(461d) Update On the Redistribution of Lignin Caused by Dilute Acid Pretreatment of Biomass and Its Effect On the Enzymatic Digestion of Cellulose

Authors: 
Johnson, D. K., National Renewable Energy Laboratory
Donohoe, B. S., National Renewable Energy Laboratory
Katahira, R., National Renewable Energy Laboratory
Tucker, M., National Renewable Energy Laboratory
Vinzant, T. B., National Renewable Energy Laboratory
Himmel, M. E., National Renewable Energy Laboratory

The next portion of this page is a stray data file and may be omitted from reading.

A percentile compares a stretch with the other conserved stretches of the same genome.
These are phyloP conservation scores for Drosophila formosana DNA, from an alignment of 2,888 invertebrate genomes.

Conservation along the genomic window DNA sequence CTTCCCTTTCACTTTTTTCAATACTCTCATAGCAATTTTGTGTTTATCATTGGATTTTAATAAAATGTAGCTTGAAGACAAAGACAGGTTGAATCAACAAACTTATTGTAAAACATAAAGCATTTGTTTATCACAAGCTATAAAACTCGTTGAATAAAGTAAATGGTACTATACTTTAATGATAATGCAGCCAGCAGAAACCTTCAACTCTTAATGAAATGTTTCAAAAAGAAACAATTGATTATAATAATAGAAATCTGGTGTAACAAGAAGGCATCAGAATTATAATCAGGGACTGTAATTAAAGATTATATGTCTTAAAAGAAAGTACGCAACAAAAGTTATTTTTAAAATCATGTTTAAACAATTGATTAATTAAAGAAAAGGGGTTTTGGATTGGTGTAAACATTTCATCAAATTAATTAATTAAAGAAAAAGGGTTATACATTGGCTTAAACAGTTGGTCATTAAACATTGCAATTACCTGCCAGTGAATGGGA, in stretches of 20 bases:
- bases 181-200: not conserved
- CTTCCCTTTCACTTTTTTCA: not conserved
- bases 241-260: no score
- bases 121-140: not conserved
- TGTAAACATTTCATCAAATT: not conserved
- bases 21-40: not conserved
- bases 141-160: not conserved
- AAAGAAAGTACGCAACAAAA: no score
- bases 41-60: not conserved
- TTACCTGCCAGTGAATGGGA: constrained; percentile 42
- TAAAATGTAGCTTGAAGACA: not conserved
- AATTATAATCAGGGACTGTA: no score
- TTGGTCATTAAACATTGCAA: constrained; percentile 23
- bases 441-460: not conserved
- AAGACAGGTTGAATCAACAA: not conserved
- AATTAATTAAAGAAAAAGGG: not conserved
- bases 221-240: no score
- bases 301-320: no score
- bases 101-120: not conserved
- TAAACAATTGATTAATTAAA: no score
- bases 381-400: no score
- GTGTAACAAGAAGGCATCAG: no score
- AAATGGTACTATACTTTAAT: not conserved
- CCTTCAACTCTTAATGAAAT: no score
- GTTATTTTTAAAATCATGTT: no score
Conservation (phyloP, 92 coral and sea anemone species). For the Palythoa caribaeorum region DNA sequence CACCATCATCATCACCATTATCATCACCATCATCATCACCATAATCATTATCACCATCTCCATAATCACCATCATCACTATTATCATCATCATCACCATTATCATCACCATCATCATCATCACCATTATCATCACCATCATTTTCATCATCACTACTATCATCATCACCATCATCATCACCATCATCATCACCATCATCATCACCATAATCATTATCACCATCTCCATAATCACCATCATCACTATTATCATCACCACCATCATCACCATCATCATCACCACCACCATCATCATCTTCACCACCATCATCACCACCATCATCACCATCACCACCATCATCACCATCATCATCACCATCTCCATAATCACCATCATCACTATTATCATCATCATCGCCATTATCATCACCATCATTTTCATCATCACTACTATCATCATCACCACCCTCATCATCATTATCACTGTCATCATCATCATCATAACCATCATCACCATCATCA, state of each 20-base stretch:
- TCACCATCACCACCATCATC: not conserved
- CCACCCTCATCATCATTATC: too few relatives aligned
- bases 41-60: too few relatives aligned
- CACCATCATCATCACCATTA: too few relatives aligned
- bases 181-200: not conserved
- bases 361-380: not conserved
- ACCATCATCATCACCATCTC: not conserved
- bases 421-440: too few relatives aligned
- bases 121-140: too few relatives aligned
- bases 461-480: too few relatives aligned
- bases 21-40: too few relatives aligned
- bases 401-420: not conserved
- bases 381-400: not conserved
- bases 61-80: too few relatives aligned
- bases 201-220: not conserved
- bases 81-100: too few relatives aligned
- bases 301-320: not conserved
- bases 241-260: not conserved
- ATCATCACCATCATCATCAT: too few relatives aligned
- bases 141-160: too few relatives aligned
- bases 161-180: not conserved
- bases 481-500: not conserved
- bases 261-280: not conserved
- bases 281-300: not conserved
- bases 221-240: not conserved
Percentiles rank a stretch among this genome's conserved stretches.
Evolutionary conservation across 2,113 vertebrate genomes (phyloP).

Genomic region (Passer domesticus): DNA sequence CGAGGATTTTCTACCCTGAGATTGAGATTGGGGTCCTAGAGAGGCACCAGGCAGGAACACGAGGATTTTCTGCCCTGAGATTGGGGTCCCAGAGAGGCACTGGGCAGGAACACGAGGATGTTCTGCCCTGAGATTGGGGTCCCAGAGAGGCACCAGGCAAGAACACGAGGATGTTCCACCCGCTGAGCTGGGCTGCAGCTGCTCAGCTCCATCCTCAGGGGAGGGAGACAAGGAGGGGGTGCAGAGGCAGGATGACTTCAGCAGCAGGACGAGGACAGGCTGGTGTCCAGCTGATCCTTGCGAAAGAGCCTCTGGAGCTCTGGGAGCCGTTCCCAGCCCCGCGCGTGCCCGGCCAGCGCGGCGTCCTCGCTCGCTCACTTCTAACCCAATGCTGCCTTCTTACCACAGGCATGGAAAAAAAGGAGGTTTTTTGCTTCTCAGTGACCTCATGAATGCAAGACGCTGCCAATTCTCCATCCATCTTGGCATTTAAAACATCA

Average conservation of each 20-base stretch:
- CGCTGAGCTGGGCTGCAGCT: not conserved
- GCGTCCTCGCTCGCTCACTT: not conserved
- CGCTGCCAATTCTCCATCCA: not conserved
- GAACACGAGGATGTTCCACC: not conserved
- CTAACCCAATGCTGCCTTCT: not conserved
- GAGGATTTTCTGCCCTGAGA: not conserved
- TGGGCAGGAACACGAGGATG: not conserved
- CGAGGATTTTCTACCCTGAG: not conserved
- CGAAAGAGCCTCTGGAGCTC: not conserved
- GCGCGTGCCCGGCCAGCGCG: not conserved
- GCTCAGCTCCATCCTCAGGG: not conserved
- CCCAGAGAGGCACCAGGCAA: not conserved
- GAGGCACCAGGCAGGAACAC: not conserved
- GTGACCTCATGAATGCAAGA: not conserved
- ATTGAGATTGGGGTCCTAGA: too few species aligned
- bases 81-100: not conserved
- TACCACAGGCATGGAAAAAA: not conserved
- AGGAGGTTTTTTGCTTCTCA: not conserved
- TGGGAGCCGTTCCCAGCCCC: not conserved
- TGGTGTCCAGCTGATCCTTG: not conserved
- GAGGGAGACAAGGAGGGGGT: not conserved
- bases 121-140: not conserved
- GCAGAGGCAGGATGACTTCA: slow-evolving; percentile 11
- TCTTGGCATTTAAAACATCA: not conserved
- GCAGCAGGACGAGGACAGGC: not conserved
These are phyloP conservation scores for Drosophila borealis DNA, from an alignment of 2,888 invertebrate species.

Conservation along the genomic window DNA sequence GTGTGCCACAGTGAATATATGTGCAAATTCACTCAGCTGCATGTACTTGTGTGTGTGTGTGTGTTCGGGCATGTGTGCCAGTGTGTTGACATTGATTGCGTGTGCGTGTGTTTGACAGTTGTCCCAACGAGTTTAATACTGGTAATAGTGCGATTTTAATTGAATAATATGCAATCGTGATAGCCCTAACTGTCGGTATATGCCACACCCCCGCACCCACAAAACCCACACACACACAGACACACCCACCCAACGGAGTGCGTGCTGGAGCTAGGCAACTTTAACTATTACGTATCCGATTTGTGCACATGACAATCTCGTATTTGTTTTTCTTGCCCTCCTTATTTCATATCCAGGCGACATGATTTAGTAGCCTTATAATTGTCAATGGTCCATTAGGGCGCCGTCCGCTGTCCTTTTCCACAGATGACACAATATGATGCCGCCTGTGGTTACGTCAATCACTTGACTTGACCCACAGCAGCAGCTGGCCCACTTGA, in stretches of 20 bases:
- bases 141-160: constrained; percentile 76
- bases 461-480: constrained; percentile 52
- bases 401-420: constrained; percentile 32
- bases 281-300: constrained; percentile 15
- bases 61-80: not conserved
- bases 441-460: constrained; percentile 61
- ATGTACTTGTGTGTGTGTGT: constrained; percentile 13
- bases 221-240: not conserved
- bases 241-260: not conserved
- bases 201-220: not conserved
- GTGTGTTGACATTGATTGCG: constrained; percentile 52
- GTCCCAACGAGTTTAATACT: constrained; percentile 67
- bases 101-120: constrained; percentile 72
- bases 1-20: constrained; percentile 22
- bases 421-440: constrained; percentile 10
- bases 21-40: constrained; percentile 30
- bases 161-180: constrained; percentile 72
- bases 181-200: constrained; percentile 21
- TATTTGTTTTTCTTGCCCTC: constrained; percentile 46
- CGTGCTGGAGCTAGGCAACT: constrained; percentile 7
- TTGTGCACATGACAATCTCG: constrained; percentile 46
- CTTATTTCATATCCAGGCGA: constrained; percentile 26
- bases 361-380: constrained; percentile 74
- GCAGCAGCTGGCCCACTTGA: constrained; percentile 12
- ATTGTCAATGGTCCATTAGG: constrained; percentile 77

The purpose of this research was to advance our understanding of the effect of pretreatment on the lignin component in biomass so that engineering research can be directed more efficiently. Research conducted at NREL over the past few years has shown that lignin undergoes a phase transition during thermochemical pretreatments conducted above its glass transition temperature. The lignin coalesces within the plant cell wall and appears as microscopic droplets on the surfaces of cells. In recent years, we have studied the redistribution of lignin that occurs during dilute acid pretreatment using small lab scale reactors operated under conditions that were not strictly process relevant. Typically, samples were pretreated in flow reactors with high liquid to solid ratios, with no acid, and for relatively long periods of time. However, microscopic analysis showed that changes were occurring both within the cell wall and on cell surfaces. It was clear that pretreatment could cause significant changes in the distribution of lignin. More recently we have studied the changes in lignin distribution that could occur under more process relevant conditions. Dilute acid pretreatments have been performed in a steam gun reactor at high solids loadings (43%), although at somewhat lower temperatures (150 and 170oC) and longer times (5-60 min) than normally used in our pilot scale reactors. Our studies have shown that lignin still undergoes a significant change in distribution and that coalescence and droplet formation still occur under these conditions. A method for selectively isolating these lignin droplets from the surface of pretreated cell walls using extraction with aqueous dioxane has been successfully employed. Characterization of the extracts by 2D NMR (HSQC) showed they contained carbohydrates and that the carbohydrates were covalently bound to the lignin in at least 2 types of lignin-carbohydrate complexes. Chemical analysis of the extracts showed the extracts contained only low levels of carbohydrates (2-6%) with the highest levels observed in the extracts from pretreatments performed at the lowest severity conditions. There was also evidence that the carbohydrates were at least oligomeric in size (i.e., not monomers or dimers). Based on this evidence, it appears likely that the frequency of the lignin-carbohydrate linkages found in the lignin extracts were low at about one cross-linkage per 80 to 100 lignin units. The effect of lignin redistribution on the digestibility of the pretreated solids was also tested, using the solids remaining after extracting the lignin droplets from the cell wall surfaces It was clear that removal of the droplets produced an increase in the digestibility of the pretreated corn stover. Whereas the digestibility of the cellulose was strongly correlated with the level of xylan removal, droplet removal increased cellulose conversion by about 15%. The improved digestibility could be due to a decrease in non-specific binding of the enzymes to the lignin in the droplets, or it could be because the droplets no longer blocked access to cellulose in the pretreated solids.